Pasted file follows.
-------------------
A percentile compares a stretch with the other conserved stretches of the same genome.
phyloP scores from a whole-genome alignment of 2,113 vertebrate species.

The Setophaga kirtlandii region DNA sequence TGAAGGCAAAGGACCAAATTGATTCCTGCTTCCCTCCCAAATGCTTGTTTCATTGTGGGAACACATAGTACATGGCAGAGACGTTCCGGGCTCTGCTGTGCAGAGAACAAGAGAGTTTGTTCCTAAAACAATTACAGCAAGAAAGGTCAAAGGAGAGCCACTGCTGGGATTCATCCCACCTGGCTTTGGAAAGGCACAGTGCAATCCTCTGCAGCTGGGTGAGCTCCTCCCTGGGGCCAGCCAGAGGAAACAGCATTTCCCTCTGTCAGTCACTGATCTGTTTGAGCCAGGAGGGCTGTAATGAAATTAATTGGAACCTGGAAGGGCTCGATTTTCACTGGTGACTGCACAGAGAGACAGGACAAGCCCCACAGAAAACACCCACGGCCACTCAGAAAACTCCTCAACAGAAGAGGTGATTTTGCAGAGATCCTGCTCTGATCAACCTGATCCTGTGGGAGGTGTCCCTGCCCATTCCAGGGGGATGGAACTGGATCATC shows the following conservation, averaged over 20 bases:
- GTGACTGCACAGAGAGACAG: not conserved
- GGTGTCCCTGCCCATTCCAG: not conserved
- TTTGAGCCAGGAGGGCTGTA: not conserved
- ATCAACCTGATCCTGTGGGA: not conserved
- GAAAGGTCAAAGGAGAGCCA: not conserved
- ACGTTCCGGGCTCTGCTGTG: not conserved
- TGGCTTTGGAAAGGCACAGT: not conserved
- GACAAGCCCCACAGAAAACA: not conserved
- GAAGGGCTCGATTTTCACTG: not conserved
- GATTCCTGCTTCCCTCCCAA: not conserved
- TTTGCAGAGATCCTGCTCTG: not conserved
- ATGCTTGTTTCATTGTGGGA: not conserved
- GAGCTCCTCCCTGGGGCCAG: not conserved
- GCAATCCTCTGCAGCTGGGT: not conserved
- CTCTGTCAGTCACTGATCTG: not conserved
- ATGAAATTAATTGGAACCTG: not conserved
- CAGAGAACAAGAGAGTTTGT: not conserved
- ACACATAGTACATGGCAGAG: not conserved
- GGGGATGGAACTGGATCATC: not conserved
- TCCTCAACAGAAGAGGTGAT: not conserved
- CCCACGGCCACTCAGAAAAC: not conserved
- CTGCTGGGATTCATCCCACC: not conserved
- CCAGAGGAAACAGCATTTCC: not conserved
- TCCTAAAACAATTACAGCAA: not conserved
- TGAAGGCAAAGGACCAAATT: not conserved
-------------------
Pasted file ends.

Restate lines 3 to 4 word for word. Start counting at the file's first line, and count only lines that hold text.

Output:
The Setophaga kirtlandii region DNA sequence TGAAGGCAAAGGACCAAATTGATTCCTGCTTCCCTCCCAAATGCTTGTTTCATTGTGGGAACACATAGTACATGGCAGAGACGTTCCGGGCTCTGCTGTGCAGAGAACAAGAGAGTTTGTTCCTAAAACAATTACAGCAAGAAAGGTCAAAGGAGAGCCACTGCTGGGATTCATCCCACCTGGCTTTGGAAAGGCACAGTGCAATCCTCTGCAGCTGGGTGAGCTCCTCCCTGGGGCCAGCCAGAGGAAACAGCATTTCCCTCTGTCAGTCACTGATCTGTTTGAGCCAGGAGGGCTGTAATGAAATTAATTGGAACCTGGAAGGGCTCGATTTTCACTGGTGACTGCACAGAGAGACAGGACAAGCCCCACAGAAAACACCCACGGCCACTCAGAAAACTCCTCAACAGAAGAGGTGATTTTGCAGAGATCCTGCTCTGATCAACCTGATCCTGTGGGAGGTGTCCCTGCCCATTCCAGGGGGATGGAACTGGATCATC shows the following conservation, averaged over 20 bases:
- GTGACTGCACAGAGAGACAG: not conserved